Florida death penalty: Effort to abolish Florida death penalty fails on committe vote
DAVID ROYSE, THE NEWS SERVICE OF FLORIDA
5:54 AM, Feb 8, 2013
6:31 AM, Feb 8, 2013
TALLAHASSEE -- An effort to abolish the death penalty in Florida finally got a hearing Thursday in a House committee after a three-year effort, but then quickly went down to defeat.
The House Criminal Justice Subcommittee voted 9-4 against a bill (HB 4005) that would have statutorily abolished the death penalty in the state.
But the rare vote to kill a bill in committee, rather than just bottling it up never to be heard, gave death penalty opponents their first chance to extensively argue for a repeal, following several years in which the measure's sponsor, Rep. Michelle Rehwinkel Vasilinda, has been unable to persuade Republican leaders to put the bill before a committee.
Rehwinkel Vasilinda, D-Tallahassee, offered extensive praise for committee chairman Rep. Matt Gaetz, R-Fort Walton Beach, for being willing to allow the debate on the often divisive and emotional issue. Gaetz also had the committee take testimony from a number of death penalty opponents, including a rabbi, a university criminology professor and a woman whose daughter and grandson were murdered but who has advocated against the death penalty.
The debate and vote on the bill preceded another discussion on potential flaws in application of the death penalty, the beginning of a discussion that may result in legislation later this year.
But Gaetz said that before debating whether to make the death penalty law better, it only made sense to take up the "threshold question … of whether Florida should even have the death penalty."
Rehwinkel Vasilinda said she was passionate about the notion that it should not, citing the too high chance of executing someone who is innocent - considering that 24 death row inmates have been exonerated. She also cited her own personal beliefs that arise out of her Catholic faith. She also said the United States is increasingly out of step with other modern democracies, most of which have banned capital punishment.
Most of those who spoke in favor of abolishing the death penalty said it was because it was unfairly applied, and the state's track record on wrongful convictions doesn't seem to be very good.
Rep. Kionne McGhee, a former prosecutor who also experienced the justice system from the perspective of someone whose father and brother were murdered, said regardless of whether it's right, the system doesn't work.
"One innocent life taken on death row is enough to question the system," said McGhee, D-Miami.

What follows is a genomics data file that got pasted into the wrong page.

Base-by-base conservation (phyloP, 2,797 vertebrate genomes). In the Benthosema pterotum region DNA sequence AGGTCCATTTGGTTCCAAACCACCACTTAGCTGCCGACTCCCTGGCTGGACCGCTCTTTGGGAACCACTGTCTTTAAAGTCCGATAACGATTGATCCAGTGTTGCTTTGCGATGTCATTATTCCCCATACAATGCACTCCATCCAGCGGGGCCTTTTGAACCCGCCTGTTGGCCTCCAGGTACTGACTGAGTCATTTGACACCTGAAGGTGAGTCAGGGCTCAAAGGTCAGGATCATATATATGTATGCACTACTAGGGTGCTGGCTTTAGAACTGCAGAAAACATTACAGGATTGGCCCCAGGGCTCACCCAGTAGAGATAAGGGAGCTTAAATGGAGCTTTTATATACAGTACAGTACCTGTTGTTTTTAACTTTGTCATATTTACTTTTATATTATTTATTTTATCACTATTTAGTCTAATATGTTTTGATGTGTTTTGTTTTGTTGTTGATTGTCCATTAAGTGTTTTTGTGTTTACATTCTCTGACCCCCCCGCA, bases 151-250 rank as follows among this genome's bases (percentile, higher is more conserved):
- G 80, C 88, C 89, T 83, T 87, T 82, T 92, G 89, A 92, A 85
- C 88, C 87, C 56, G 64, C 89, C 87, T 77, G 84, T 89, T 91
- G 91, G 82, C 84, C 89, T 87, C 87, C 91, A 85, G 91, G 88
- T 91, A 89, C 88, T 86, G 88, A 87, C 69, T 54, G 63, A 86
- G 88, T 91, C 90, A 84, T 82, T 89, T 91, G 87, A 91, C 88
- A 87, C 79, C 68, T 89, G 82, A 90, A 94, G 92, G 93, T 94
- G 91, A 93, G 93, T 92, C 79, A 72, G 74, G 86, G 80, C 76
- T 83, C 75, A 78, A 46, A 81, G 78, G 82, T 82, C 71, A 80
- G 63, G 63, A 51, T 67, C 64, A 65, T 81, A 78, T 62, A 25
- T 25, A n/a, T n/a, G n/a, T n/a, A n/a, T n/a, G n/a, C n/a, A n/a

Rehwinkel and others also told the committee that there's a growing sense that even if it were the right thing to do philosophically, that the expense of carrying out the death penalty is depriving communities of money that could go for other criminal justice needs.
Gaetz said he, too, was passionate about the issue, but on the other side, and believes above all else, that it serves as a deterrent in particular situations, if not more broadly.
"I like knowing today that in Florida everybody knows that if you kill a cop you will be executed," Gaetz said. "I want everybody in prison to know that if a corrections officer is killed by your hand, you will die."
The committee also heard a plea in favor of keeping the death penalty from another perspective. State Attorney Brad King, a central Florida prosecutor, laid out gruesome details of some of the state's most notorious murders of children, arguing that some crimes are simply so atrocious that death for the murderer is the only option that makes any sense.
He reminded the panel about the case of 9-year-old Jessica Lunsford, for example, and how after being abducted and raped, she was buried alive, and investigators noted the marks on her finger nails from trying to claw her way out of a plastic bag.
Murderers chose to end those lives without due process, he said.
"By their choice, by their decision, they should be judged," King said.
And King asked the panel what he should say to the families of the children he mentioned, who may wonder why their loved ones died but a brutal killer might be allowed to live.
"It is right to say their life is not more valuable than the little lives that they took," King said.
Gaetz said the committee will continue to listen to death penalty opponents as it takes a broader look at fairness issues with the application of capital punishment.